This slip model of the earthquake based on high-rate GNSS data from the TLALOCNet network in Mexico shows the amount of motion at the fault interface during the earthquake. The data were processed by the University of Washington’s TRACK software. Credit: NASA, Diego Melgar

Melgar generated a slip model and an expected vertical deformation model to serve as guides for collecting measurements and observations of tsunami signals in the field. Since tsunami signals start to diminish with rain or human disturbance, the teams that conduct post-event tsunami surveys need to deploy within a week after the event or sooner. Because of this, they rely on these models to provide them with a rough estimate of what they are looking for in a particular area to prevent them from wasting valuable time. 

The team generated the above model which depicts the expected vertical deformation of the terrain as a result of the earthquake—with areas of uplift shown in red, and areas of subsidence shown in blue. Credits: NASA, Diego Melgar

In the long term, these detailed models, which are created after a natural hazard has been processed, are then used to compare with real-time models to determine the accuracy of the real-time models. Melgar’s project will continue to use hazards such as the earthquake in Mexico as opportunities to improve the tsunami forecasting and early warning system, and to provide life-saving information to decision makers as quickly as possible.

Motivation to Work

When asked about what motivates him to continue working, he claimed that although earthquakes destroy cities and ruin lives, there is something awe inspiring and incredibly interesting about them. “In a sense I equate it to looking at fire. We look into a fire and obviously it burns and it hurts, but it’s still really interesting to see what’s going on there. I have that same sort of relationship with earthquakes.” Earthquakes may be extremely dangerous, but his interest in learning more about how to help communities outweighs the potential risks. “Knowledge is power and we can use that power for social good.”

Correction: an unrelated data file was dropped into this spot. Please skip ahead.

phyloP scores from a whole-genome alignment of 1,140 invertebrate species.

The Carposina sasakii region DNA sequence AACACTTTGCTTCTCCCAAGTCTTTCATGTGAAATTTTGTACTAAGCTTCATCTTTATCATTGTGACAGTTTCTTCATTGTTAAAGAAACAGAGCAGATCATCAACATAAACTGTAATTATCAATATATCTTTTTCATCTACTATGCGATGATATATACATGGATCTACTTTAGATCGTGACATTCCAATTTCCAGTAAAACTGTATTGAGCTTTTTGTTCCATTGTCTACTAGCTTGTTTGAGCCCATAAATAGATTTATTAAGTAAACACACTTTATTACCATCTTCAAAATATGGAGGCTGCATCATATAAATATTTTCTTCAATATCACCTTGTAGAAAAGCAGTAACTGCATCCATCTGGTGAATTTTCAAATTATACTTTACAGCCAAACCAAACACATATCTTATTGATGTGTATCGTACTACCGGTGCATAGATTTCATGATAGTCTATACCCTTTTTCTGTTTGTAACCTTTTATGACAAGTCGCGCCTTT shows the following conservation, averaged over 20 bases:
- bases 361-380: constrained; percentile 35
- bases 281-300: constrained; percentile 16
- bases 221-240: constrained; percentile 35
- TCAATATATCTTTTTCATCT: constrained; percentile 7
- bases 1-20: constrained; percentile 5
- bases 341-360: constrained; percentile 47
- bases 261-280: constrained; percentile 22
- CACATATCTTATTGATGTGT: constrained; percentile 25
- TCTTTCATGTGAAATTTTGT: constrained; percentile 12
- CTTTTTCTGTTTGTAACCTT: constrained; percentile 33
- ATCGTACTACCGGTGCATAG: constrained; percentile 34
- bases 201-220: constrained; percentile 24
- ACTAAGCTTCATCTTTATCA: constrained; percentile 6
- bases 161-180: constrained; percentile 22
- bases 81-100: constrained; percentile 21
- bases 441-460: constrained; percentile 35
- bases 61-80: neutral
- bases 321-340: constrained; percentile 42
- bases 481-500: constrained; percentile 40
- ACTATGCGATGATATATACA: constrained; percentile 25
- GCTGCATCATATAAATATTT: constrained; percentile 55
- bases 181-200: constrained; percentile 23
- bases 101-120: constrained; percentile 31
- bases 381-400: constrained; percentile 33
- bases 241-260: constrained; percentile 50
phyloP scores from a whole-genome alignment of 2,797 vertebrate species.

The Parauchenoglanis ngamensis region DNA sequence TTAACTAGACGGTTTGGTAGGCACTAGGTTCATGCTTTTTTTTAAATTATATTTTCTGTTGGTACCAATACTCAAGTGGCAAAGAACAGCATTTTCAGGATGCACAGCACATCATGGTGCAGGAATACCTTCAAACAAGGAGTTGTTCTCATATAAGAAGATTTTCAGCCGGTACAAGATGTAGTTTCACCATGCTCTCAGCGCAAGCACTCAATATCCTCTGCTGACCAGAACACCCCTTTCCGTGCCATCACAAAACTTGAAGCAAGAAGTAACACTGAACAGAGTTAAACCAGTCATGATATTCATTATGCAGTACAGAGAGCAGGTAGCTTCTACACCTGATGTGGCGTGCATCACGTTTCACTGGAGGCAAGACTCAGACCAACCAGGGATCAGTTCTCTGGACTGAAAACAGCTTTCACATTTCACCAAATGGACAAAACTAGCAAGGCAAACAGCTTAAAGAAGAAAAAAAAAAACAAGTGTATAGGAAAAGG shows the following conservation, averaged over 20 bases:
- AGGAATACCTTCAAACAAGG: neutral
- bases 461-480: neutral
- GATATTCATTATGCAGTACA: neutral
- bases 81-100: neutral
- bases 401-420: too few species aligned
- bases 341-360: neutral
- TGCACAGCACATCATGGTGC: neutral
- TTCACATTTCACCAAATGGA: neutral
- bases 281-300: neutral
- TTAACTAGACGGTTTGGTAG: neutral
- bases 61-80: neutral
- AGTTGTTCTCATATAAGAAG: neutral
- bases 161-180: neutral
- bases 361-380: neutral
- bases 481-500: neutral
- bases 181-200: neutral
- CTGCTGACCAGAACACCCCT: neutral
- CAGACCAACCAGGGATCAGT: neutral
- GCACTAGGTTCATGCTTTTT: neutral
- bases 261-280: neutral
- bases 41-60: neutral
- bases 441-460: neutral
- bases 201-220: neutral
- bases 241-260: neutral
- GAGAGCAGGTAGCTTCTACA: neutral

Melgar also enjoys the social relevance aspect of his work. Providing people with an early tsunami warning can affect the lives of thousands of people at a time, if not more. However, he says that it also fills him with dread to have that kind of responsibility – the responsibility of creating something that can save lives if it works but can have catastrophic effects if it fails. “This keeps me up at night.”

The Challenges of Being a Scientist

According to Melgar, one of the most challenging aspects of being a scientist has nothing to do with science or technology. Instead, it’s adapting to a nomadic lifestyle for roughly a decade. Melgar moved from Mexico to the United States to obtain his graduate degrees in geophysics, leaving behind his entire family and partner at the time. And after working on his PhD for five years in San Diego, he had to move again to Berkeley to pursue a research opportunity before finally relocating to the state of Oregon where he currently lives. “It’s just continuous moving for probably about a decade before you can finally land in a place that you can call home for the long term, and that’s really challenging for interpersonal relationships… [and] for just building a life.”

In the next ten years or so, Melgar would like to see more modern data science techniques and machine learning play a role in the mainstream response to disasters and hazards. However, in the near future, Melgar will be graduating his first PhD students and helping them land on their feet as independent scientists in their own research programs.